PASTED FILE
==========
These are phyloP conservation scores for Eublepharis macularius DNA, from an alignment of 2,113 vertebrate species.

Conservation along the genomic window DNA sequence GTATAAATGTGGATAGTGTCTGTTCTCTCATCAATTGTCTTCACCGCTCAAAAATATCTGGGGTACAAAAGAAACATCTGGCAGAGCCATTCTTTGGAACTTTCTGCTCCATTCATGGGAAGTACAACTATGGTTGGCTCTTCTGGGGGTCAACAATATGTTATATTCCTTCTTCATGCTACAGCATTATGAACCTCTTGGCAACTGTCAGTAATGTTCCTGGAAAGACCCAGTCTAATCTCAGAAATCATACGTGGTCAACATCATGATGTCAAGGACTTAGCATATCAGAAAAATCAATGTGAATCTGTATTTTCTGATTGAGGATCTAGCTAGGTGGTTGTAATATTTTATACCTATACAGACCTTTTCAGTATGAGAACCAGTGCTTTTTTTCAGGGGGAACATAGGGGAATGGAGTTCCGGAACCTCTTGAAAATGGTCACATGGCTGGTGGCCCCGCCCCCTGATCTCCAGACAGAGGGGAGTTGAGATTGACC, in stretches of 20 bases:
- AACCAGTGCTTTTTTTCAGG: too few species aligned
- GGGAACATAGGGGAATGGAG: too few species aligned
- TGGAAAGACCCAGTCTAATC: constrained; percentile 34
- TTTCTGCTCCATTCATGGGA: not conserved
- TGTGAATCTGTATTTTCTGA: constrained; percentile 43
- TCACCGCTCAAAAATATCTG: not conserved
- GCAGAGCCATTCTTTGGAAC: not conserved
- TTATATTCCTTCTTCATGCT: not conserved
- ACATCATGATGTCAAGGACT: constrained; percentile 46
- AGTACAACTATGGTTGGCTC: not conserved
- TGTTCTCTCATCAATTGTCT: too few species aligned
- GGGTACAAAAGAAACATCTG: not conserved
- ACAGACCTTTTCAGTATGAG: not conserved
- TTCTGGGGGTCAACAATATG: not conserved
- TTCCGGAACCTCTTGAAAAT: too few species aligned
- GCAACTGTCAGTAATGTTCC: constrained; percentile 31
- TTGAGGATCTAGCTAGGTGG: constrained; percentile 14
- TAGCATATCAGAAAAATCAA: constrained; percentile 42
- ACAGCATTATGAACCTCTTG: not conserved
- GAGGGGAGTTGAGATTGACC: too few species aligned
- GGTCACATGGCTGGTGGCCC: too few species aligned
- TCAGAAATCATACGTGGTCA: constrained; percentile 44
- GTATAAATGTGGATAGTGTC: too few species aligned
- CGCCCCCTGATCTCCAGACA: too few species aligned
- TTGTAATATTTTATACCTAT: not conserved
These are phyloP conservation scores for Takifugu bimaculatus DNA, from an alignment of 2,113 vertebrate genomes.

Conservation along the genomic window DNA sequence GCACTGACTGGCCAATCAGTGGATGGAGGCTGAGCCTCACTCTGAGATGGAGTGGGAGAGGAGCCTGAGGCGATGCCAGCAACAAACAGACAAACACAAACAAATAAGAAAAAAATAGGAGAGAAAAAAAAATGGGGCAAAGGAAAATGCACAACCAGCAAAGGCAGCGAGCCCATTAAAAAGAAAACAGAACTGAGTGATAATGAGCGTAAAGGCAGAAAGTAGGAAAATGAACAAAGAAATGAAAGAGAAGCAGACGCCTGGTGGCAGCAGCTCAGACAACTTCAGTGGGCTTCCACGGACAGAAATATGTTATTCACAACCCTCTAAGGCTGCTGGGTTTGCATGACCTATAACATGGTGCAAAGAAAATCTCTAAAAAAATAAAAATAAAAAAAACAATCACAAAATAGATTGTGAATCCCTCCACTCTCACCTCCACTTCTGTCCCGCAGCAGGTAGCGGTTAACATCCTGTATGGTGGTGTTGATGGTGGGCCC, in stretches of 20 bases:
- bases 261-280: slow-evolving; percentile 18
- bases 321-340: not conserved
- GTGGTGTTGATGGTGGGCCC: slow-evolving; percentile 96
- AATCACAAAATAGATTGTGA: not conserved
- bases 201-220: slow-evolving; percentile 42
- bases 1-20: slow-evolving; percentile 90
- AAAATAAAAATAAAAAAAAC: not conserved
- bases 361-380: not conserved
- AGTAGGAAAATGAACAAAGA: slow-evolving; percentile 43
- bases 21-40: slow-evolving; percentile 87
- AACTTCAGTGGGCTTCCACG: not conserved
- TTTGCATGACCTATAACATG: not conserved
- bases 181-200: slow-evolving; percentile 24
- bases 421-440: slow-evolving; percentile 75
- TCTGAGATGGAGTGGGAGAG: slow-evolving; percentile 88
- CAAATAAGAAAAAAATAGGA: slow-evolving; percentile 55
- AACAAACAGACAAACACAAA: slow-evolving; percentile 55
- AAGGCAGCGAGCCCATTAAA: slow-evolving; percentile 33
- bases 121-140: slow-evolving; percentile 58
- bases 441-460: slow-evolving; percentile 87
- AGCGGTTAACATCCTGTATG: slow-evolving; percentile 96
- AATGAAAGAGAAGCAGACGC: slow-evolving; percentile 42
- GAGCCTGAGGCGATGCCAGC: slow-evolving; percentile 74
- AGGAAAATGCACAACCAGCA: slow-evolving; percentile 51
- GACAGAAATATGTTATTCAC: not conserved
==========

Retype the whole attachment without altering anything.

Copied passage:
These are phyloP conservation scores for Eublepharis macularius DNA, from an alignment of 2,113 vertebrate species.

Conservation along the genomic window DNA sequence GTATAAATGTGGATAGTGTCTGTTCTCTCATCAATTGTCTTCACCGCTCAAAAATATCTGGGGTACAAAAGAAACATCTGGCAGAGCCATTCTTTGGAACTTTCTGCTCCATTCATGGGAAGTACAACTATGGTTGGCTCTTCTGGGGGTCAACAATATGTTATATTCCTTCTTCATGCTACAGCATTATGAACCTCTTGGCAACTGTCAGTAATGTTCCTGGAAAGACCCAGTCTAATCTCAGAAATCATACGTGGTCAACATCATGATGTCAAGGACTTAGCATATCAGAAAAATCAATGTGAATCTGTATTTTCTGATTGAGGATCTAGCTAGGTGGTTGTAATATTTTATACCTATACAGACCTTTTCAGTATGAGAACCAGTGCTTTTTTTCAGGGGGAACATAGGGGAATGGAGTTCCGGAACCTCTTGAAAATGGTCACATGGCTGGTGGCCCCGCCCCCTGATCTCCAGACAGAGGGGAGTTGAGATTGACC, in stretches of 20 bases:
- AACCAGTGCTTTTTTTCAGG: too few species aligned
- GGGAACATAGGGGAATGGAG: too few species aligned
- TGGAAAGACCCAGTCTAATC: constrained; percentile 34
- TTTCTGCTCCATTCATGGGA: not conserved
- TGTGAATCTGTATTTTCTGA: constrained; percentile 43
- TCACCGCTCAAAAATATCTG: not conserved
- GCAGAGCCATTCTTTGGAAC: not conserved
- TTATATTCCTTCTTCATGCT: not conserved
- ACATCATGATGTCAAGGACT: constrained; percentile 46
- AGTACAACTATGGTTGGCTC: not conserved
- TGTTCTCTCATCAATTGTCT: too few species aligned
- GGGTACAAAAGAAACATCTG: not conserved
- ACAGACCTTTTCAGTATGAG: not conserved
- TTCTGGGGGTCAACAATATG: not conserved
- TTCCGGAACCTCTTGAAAAT: too few species aligned
- GCAACTGTCAGTAATGTTCC: constrained; percentile 31
- TTGAGGATCTAGCTAGGTGG: constrained; percentile 14
- TAGCATATCAGAAAAATCAA: constrained; percentile 42
- ACAGCATTATGAACCTCTTG: not conserved
- GAGGGGAGTTGAGATTGACC: too few species aligned
- GGTCACATGGCTGGTGGCCC: too few species aligned
- TCAGAAATCATACGTGGTCA: constrained; percentile 44
- GTATAAATGTGGATAGTGTC: too few species aligned
- CGCCCCCTGATCTCCAGACA: too few species aligned
- TTGTAATATTTTATACCTAT: not conserved
These are phyloP conservation scores for Takifugu bimaculatus DNA, from an alignment of 2,113 vertebrate genomes.

Conservation along the genomic window DNA sequence GCACTGACTGGCCAATCAGTGGATGGAGGCTGAGCCTCACTCTGAGATGGAGTGGGAGAGGAGCCTGAGGCGATGCCAGCAACAAACAGACAAACACAAACAAATAAGAAAAAAATAGGAGAGAAAAAAAAATGGGGCAAAGGAAAATGCACAACCAGCAAAGGCAGCGAGCCCATTAAAAAGAAAACAGAACTGAGTGATAATGAGCGTAAAGGCAGAAAGTAGGAAAATGAACAAAGAAATGAAAGAGAAGCAGACGCCTGGTGGCAGCAGCTCAGACAACTTCAGTGGGCTTCCACGGACAGAAATATGTTATTCACAACCCTCTAAGGCTGCTGGGTTTGCATGACCTATAACATGGTGCAAAGAAAATCTCTAAAAAAATAAAAATAAAAAAAACAATCACAAAATAGATTGTGAATCCCTCCACTCTCACCTCCACTTCTGTCCCGCAGCAGGTAGCGGTTAACATCCTGTATGGTGGTGTTGATGGTGGGCCC, in stretches of 20 bases:
- bases 261-280: slow-evolving; percentile 18
- bases 321-340: not conserved
- GTGGTGTTGATGGTGGGCCC: slow-evolving; percentile 96
- AATCACAAAATAGATTGTGA: not conserved
- bases 201-220: slow-evolving; percentile 42
- bases 1-20: slow-evolving; percentile 90
- AAAATAAAAATAAAAAAAAC: not conserved
- bases 361-380: not conserved
- AGTAGGAAAATGAACAAAGA: slow-evolving; percentile 43
- bases 21-40: slow-evolving; percentile 87
- AACTTCAGTGGGCTTCCACG: not conserved
- TTTGCATGACCTATAACATG: not conserved
- bases 181-200: slow-evolving; percentile 24
- bases 421-440: slow-evolving; percentile 75
- TCTGAGATGGAGTGGGAGAG: slow-evolving; percentile 88
- CAAATAAGAAAAAAATAGGA: slow-evolving; percentile 55
- AACAAACAGACAAACACAAA: slow-evolving; percentile 55
- AAGGCAGCGAGCCCATTAAA: slow-evolving; percentile 33
- bases 121-140: slow-evolving; percentile 58
- bases 441-460: slow-evolving; percentile 87
- AGCGGTTAACATCCTGTATG: slow-evolving; percentile 96
- AATGAAAGAGAAGCAGACGC: slow-evolving; percentile 42
- GAGCCTGAGGCGATGCCAGC: slow-evolving; percentile 74
- AGGAAAATGCACAACCAGCA: slow-evolving; percentile 51
- GACAGAAATATGTTATTCAC: not conserved